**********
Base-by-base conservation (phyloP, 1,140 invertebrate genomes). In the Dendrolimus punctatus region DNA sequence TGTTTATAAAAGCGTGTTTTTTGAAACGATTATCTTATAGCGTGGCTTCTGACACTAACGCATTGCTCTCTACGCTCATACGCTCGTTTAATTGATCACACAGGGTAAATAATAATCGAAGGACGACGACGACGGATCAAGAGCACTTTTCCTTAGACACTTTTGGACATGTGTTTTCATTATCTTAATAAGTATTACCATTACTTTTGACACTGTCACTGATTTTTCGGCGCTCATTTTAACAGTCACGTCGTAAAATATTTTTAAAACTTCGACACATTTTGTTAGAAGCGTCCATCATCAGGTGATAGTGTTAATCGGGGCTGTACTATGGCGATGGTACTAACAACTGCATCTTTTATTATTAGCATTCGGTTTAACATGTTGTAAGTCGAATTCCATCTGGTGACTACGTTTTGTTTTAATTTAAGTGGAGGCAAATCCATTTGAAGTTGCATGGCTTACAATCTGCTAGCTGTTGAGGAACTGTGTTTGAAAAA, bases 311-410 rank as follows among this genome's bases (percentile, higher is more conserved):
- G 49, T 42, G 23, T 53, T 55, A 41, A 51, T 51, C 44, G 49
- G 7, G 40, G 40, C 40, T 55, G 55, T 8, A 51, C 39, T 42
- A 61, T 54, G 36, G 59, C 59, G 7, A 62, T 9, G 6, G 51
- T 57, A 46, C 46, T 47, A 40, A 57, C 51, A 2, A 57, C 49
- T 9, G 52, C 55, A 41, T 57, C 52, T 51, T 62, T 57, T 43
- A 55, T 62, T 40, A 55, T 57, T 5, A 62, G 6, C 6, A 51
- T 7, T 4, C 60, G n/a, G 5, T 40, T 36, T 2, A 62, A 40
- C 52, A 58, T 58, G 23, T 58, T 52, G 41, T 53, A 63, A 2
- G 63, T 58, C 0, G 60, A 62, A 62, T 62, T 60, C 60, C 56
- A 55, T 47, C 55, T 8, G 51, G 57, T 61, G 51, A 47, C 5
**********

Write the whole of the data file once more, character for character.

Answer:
Base-by-base conservation (phyloP, 1,140 invertebrate genomes). In the Dendrolimus punctatus region DNA sequence TGTTTATAAAAGCGTGTTTTTTGAAACGATTATCTTATAGCGTGGCTTCTGACACTAACGCATTGCTCTCTACGCTCATACGCTCGTTTAATTGATCACACAGGGTAAATAATAATCGAAGGACGACGACGACGGATCAAGAGCACTTTTCCTTAGACACTTTTGGACATGTGTTTTCATTATCTTAATAAGTATTACCATTACTTTTGACACTGTCACTGATTTTTCGGCGCTCATTTTAACAGTCACGTCGTAAAATATTTTTAAAACTTCGACACATTTTGTTAGAAGCGTCCATCATCAGGTGATAGTGTTAATCGGGGCTGTACTATGGCGATGGTACTAACAACTGCATCTTTTATTATTAGCATTCGGTTTAACATGTTGTAAGTCGAATTCCATCTGGTGACTACGTTTTGTTTTAATTTAAGTGGAGGCAAATCCATTTGAAGTTGCATGGCTTACAATCTGCTAGCTGTTGAGGAACTGTGTTTGAAAAA, bases 311-410 rank as follows among this genome's bases (percentile, higher is more conserved):
- G 49, T 42, G 23, T 53, T 55, A 41, A 51, T 51, C 44, G 49
- G 7, G 40, G 40, C 40, T 55, G 55, T 8, A 51, C 39, T 42
- A 61, T 54, G 36, G 59, C 59, G 7, A 62, T 9, G 6, G 51
- T 57, A 46, C 46, T 47, A 40, A 57, C 51, A 2, A 57, C 49
- T 9, G 52, C 55, A 41, T 57, C 52, T 51, T 62, T 57, T 43
- A 55, T 62, T 40, A 55, T 57, T 5, A 62, G 6, C 6, A 51
- T 7, T 4, C 60, G n/a, G 5, T 40, T 36, T 2, A 62, A 40
- C 52, A 58, T 58, G 23, T 58, T 52, G 41, T 53, A 63, A 2
- G 63, T 58, C 0, G 60, A 62, A 62, T 62, T 60, C 60, C 56
- A 55, T 47, C 55, T 8, G 51, G 57, T 61, G 51, A 47, C 5